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A look at Abstract Algebra and Music Theory

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Allison LaFleur

on 23 September 2016

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Transcript of A look at Abstract Algebra and Music Theory

Applying Abstract Algebra to Music Theory
The Chromatic Scale
A scale is a set of notes ordered by pitch
The chromatic scale contains all notes in an octave (Wright 2009)
These notes are all a semitone apart (Wright 2009)
There are 12 notes (Wright 2009)
Other Scales
All other scales contain only seven unique notes, and are created using the sequence 1,1,1/2,1,1,1,1/2 starting at a base note (Zhang 2009).
The base note can be any note
1 is a whole step (2 semitones), 1/2 is a half step (1 semitone)
A C scale would yield C D E F G A B C
A F scale would yield F G A Bb C D E F
Notice how the scales return to the original base note, because of this we can consider these groups cyclic (Wright 2009)
An octave is an interval 12 semitones apart (Wright 2009)
When notes are an octave apart they are considered equivalent both mathematically and musically
Musically: notes sound the same
Mathematically: same integer mod 12
By Allison LaFleur
Understanding intervals and octaves are essential to understanding basic music theory
The chromatic scale can be represented by the integer mod 12
The chromatic scale is an isomorphic group to Z mod 12
The chromatic scale and all other scales can be represented as permutations
In context of music theory and it's relation to math an interval is simply defined as the "distance" between two notes
In music the standard interval is called a semitone (Zhang 2009)
A semitone is the interval between two keys on a keyboard (Zhang 2009)
Names of different intervals
The basic intervals are the half step, whole step and octave (Wright 2009)
Visual Representation of Octaves
Understanding the concept of octaves is essential to understanding the concept of scales!
A side note: Accidentals and Equivalent notes
Chromatic Scale
The Chromatic Scale and Modular Numbers
Each note in the chromatic scale can be assigned an integer from 0 to 11, or in other words can represent the integers mod 12 (Johnson 2009).

(Johnson 2009)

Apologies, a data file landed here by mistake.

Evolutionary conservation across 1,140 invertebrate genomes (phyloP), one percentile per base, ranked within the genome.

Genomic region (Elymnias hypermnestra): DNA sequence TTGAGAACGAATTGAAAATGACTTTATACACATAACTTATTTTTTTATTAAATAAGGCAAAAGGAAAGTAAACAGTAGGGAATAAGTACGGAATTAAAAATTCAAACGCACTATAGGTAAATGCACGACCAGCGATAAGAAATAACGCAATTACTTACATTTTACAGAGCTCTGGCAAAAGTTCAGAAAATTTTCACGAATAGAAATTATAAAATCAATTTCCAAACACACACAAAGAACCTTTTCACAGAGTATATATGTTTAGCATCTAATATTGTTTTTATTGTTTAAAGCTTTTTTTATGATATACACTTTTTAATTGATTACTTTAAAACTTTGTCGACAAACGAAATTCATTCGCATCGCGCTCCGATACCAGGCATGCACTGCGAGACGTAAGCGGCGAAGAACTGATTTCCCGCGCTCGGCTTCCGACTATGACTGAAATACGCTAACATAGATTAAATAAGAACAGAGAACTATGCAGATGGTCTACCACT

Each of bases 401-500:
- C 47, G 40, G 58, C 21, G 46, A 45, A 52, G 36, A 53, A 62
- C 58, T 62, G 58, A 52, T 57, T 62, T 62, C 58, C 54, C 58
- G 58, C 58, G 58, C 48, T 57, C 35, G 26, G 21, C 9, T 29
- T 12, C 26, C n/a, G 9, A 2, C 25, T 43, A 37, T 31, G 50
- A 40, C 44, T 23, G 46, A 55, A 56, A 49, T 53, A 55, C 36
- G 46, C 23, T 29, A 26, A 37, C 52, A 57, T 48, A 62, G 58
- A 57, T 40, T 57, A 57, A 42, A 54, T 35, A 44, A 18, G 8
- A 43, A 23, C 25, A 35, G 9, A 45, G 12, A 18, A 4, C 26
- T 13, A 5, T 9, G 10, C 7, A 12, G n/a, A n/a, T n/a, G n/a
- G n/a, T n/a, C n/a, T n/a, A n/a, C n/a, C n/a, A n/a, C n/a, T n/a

From here it is a small leap to representing the chromatic scale as Z mod 12.
The Chromatic Scale as a Group
To have a group the given needs to have identities, inverses, associativity and closure (Benson 2008).
We know Z mod 12 is a group from class
The chromatic scale has an identity of C (0), and an inverse of -n when n is a note, and is associative and closed under addition (Johnson 2009)
We use addition for scales because adding can be considered the same as adding semitones to the notes (Benson 2008)
Benson, D., 2008: Music: A Mathematical Offering. Cambridge University Press, 517 pp.

Johnson, C. M., 2009: Introducing Music Theory through Music. Math. Teach., 103, 116-122.

Wright, D.,2009: Mathematics and Music. American Mathematical Society, 176 pp.

Zhang, A., 2009: The Framework of Music Theory as Represented with Groups. University of Washington. 26 pp.

The Chromatic Scale and Z mod 12 as an isomorphism
To be isomorphic two groups need to be one to one and onto
Because we set up the notation of the chromatic scale so there was exactly the same number of elements, meaning there are no leftover elements in each set, meaning the two groups are onto
They are also considered one to one because there is exactly one integer corresponding to each note making these two groups isomorphic
The Chromatic Scale as a Permutation
This is a permutation of the chromatic scale as it increases by one semitone (Benson 2008)
(Benson 2008)
Scales as Permutations
Because of the cyclic nature of a scale we can easily represent them as a permutation, just as the chromatic scale was (Wright 2008).
We just have to remember that since the non chromatic scales do not have all the notes (and therefore integers) the permutation will be smaller, and different for each scale.
This concept creates different key signatures
EXAMPLE: F scale - F G A Bb C D E F = 5 7 9 10 0 2 4 5 as a permutation is
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